Maxwell seems to have decided to focus the majority of the movie's story on Thomas J. "Stonewall" Jackson, paying mere lip service to the story of the Union men most prominently featured in the book, Winfield Scott Hancock and Joshua Lawrence Chamberlain. While the Confederates certainly paint a more colourful picture, man to man, than the seemingly more wooden characters on the Union side, it detracts from what could have made the movie far and away more dramatic, as "Gettysburg" managed to achieve a balance between telling the story going back and forth across the field, between the Confederate and Union sides, to tell the story.
One has to wonder if Maxwell didn't begin to realise that maybe he had gotten in over his head with the telling of this story and with so many characters central to the telling of it. There are some powerful and dramatic scenes in the book that are simply never told in the movie, or are paid lip service to, like the scene where Chamberlain is lying on the ground trying to sleep during the Battle of Fredericksburg. In the book, he hears a window shutter flapping in the night breeze, its eerie rhythm seeming to chant, "Never, forever, never, forever." That was never in the movie, although I got the feeling that this scene was one that may well have ended up on the cutting room floor. We see Chamberlain lying on the battlefield in the winter cold, trying to use the dead bodies around him for warmth to sleep, but again, this scene is painfully too short to reveal its true dramatic impact.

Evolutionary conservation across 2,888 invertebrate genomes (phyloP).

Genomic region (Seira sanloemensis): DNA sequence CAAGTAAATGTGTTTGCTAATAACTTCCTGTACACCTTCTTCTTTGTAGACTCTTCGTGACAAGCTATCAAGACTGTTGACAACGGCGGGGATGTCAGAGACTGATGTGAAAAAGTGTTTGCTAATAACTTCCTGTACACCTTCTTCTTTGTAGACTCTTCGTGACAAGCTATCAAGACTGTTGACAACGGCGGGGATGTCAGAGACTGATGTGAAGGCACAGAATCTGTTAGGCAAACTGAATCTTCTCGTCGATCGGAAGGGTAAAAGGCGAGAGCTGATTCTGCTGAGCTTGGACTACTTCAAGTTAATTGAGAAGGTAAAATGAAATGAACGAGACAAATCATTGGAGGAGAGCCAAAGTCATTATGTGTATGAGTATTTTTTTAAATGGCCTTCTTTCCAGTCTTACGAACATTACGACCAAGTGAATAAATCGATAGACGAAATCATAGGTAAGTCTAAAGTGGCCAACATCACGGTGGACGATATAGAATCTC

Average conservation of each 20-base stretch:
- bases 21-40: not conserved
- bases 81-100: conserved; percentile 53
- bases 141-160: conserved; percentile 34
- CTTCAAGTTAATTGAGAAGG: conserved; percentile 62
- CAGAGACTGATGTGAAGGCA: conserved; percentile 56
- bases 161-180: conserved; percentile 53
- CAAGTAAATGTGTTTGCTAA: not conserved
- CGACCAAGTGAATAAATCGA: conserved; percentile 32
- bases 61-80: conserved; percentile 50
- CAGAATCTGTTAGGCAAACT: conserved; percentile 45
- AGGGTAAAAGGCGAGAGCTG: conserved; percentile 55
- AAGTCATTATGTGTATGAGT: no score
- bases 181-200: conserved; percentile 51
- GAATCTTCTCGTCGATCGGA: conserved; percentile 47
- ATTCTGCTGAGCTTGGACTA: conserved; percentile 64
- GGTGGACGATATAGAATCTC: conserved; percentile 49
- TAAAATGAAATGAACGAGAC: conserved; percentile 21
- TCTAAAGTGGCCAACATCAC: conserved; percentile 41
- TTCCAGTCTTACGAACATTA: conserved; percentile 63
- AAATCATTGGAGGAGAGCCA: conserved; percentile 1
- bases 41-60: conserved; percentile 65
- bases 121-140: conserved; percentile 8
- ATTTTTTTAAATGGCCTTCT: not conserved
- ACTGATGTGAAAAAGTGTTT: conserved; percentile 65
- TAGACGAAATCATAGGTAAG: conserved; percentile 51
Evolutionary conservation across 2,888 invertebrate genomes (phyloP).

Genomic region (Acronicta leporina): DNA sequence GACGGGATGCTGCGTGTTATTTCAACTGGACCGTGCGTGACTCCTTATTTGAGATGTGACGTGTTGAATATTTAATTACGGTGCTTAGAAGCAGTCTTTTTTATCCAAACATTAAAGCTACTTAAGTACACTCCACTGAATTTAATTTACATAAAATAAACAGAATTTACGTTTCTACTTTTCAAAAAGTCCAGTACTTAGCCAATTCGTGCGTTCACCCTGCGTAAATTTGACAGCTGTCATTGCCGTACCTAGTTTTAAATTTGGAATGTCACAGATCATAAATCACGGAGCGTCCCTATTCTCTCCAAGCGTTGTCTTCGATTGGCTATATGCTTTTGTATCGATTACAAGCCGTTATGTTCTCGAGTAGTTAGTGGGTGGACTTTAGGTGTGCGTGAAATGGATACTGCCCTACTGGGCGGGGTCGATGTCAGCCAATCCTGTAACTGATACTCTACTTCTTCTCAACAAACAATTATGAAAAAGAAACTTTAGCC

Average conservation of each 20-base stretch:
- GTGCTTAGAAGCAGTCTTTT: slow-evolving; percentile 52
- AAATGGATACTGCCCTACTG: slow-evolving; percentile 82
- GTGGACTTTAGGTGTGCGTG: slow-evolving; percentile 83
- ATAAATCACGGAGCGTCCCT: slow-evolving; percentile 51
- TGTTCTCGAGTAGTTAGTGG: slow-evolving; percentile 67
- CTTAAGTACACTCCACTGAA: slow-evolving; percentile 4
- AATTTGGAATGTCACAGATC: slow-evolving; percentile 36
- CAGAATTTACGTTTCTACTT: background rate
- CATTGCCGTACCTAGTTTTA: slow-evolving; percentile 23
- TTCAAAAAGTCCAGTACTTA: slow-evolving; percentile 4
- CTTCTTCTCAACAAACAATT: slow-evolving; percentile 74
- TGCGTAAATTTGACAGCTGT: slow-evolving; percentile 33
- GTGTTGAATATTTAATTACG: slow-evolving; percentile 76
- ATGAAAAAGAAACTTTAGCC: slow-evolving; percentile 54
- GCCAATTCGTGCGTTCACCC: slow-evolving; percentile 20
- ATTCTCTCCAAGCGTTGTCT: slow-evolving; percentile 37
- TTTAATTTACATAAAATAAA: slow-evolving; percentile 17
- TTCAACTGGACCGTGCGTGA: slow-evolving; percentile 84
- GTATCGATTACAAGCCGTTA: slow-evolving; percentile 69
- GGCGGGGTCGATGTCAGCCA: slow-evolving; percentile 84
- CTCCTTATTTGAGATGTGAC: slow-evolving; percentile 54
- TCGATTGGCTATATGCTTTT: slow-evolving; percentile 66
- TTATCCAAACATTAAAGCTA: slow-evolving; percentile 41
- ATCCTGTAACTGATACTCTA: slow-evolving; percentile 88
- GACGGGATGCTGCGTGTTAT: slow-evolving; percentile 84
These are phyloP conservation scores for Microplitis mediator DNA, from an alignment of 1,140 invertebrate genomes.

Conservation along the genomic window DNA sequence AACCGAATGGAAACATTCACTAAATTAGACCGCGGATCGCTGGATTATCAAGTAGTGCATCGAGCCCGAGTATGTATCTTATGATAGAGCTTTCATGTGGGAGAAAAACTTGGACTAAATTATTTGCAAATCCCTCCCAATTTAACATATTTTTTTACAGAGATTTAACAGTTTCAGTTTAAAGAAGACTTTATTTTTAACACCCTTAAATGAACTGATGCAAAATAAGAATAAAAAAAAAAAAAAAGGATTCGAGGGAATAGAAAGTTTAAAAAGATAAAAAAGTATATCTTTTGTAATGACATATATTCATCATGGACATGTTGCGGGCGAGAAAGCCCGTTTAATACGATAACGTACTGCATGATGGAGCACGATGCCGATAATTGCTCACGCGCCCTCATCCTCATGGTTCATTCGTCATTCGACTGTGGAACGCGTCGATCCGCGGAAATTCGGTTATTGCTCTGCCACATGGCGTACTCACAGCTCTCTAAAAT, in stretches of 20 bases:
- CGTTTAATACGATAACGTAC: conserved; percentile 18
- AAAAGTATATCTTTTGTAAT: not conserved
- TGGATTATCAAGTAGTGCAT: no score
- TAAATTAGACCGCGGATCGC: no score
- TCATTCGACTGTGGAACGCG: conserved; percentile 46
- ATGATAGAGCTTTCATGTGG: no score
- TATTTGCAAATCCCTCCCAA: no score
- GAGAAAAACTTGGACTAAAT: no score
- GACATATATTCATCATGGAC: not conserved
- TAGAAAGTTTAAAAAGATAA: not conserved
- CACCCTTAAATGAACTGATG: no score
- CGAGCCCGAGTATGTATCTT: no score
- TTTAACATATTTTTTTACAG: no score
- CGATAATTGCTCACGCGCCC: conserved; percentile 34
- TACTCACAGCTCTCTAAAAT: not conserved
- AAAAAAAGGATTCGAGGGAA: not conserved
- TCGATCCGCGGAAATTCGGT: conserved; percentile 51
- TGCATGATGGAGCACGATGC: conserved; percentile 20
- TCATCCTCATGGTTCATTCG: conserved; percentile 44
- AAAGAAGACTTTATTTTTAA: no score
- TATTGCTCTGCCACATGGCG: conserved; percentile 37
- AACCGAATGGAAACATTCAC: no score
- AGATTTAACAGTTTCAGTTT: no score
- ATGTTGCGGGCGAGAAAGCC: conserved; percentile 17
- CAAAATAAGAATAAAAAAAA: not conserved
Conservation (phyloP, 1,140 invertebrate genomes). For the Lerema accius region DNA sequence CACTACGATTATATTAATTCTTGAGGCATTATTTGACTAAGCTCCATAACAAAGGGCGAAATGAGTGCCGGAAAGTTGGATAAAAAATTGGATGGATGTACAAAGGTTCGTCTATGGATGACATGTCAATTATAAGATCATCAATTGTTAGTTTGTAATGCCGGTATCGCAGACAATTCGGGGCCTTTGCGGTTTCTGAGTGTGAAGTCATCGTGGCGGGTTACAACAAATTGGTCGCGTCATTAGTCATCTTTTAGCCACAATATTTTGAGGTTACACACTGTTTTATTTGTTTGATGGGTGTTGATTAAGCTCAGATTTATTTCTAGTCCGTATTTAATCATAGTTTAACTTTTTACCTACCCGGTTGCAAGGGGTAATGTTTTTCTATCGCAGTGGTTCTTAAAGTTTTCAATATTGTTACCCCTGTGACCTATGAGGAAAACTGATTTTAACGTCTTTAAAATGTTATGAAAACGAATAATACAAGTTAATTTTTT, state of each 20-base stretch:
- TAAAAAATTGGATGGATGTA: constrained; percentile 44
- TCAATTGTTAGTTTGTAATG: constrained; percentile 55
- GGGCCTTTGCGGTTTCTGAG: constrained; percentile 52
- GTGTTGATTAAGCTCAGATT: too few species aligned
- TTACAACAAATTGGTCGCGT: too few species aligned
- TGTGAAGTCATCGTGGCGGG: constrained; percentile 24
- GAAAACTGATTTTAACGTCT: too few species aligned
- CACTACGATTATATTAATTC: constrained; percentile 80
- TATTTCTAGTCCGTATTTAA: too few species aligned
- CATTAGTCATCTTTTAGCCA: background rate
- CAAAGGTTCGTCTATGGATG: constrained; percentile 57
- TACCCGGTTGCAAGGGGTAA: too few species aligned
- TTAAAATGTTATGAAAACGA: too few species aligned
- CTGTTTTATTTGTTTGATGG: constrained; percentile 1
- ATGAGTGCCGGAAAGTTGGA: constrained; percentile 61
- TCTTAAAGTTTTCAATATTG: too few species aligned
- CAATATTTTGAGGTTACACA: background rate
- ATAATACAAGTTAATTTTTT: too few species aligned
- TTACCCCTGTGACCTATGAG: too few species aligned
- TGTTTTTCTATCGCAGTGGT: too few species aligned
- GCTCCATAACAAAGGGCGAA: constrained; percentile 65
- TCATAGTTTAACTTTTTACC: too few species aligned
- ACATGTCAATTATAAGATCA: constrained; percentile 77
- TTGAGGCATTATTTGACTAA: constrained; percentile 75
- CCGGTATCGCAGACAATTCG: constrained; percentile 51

Sadly, one of the most pivotal battles of the early Civil War, Antietam, was removed from the film for reasons of length. I cannot imagine why this battle had to go, as it was one of the reasons that Lincoln issued his Emancipation Proclamation. It also detracts from the telling of the film, as one minute we are at Bull Run and the next we're at Fredericksburg, with Burnside in command of the armies. McClellan isn't even featured in the movie, as his scenes obviously ended up on the cutting room floor. This, again, is evidence of how Maxwell seemed to feel as if he got in over his head and had to take out vital scenes and characters to trim his film down for theatrical release. It's only a shame he didn't choose to excise some of the more windy speeches that did nothing to move the story along.
Word has it that a fully restored version of this film is due out at Christmas on DVD format. Although I don't personally own a DVD player at this time, I may well invest in one, just to be able to see this film in its fully restored format. It's just a shame that the film that the majority of the public will go to see may well leave those who don't know their Civil War history as well as some of us a bit confused. It doesn't pay to see this film without having first read the book. Otherwise, this film would be an overly bloated and confusing film that fails to reveal much about its central characters motivations. Sadly, I cannot give it two full thumbs up, but the battle scenes are worth the price of admission alone. It's just a shame that character development was left on the cutting room floor in favour of showing more scenes of the battles. This film suffers because of that flaw.